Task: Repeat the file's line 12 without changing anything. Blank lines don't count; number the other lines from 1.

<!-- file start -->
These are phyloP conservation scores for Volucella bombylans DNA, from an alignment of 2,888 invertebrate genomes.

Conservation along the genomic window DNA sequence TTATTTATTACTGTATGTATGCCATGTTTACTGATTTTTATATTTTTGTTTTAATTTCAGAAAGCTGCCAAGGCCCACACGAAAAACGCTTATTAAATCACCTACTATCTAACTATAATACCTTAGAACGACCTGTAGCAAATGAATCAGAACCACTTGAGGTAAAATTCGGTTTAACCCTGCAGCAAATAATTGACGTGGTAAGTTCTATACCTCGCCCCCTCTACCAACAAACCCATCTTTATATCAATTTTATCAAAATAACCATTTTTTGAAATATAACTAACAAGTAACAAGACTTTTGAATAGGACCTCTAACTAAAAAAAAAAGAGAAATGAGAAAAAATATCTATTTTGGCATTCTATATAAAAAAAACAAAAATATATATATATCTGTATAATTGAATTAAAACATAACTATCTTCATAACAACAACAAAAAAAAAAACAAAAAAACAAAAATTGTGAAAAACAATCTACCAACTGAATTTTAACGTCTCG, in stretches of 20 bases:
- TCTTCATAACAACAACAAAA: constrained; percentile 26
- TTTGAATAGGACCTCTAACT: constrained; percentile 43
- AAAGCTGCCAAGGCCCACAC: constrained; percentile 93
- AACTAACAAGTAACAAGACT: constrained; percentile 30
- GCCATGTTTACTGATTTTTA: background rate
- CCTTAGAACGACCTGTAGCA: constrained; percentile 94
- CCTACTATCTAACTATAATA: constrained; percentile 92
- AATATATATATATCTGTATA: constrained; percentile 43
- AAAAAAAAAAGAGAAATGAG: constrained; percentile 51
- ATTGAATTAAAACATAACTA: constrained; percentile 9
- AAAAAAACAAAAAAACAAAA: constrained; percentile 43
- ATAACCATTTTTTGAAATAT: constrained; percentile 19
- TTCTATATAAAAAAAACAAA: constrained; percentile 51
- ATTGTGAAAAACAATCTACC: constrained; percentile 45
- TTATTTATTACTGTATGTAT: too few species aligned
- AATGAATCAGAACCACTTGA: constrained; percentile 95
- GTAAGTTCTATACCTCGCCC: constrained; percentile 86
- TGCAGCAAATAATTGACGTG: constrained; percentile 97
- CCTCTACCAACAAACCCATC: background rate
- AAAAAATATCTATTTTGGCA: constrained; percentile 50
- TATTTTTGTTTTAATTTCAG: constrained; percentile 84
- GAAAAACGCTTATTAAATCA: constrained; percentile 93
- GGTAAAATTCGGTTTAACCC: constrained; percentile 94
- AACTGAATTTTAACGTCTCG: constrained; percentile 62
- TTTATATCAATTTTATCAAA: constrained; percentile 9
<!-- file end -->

- ATTGAATTAAAACATAACTA: constrained; percentile 9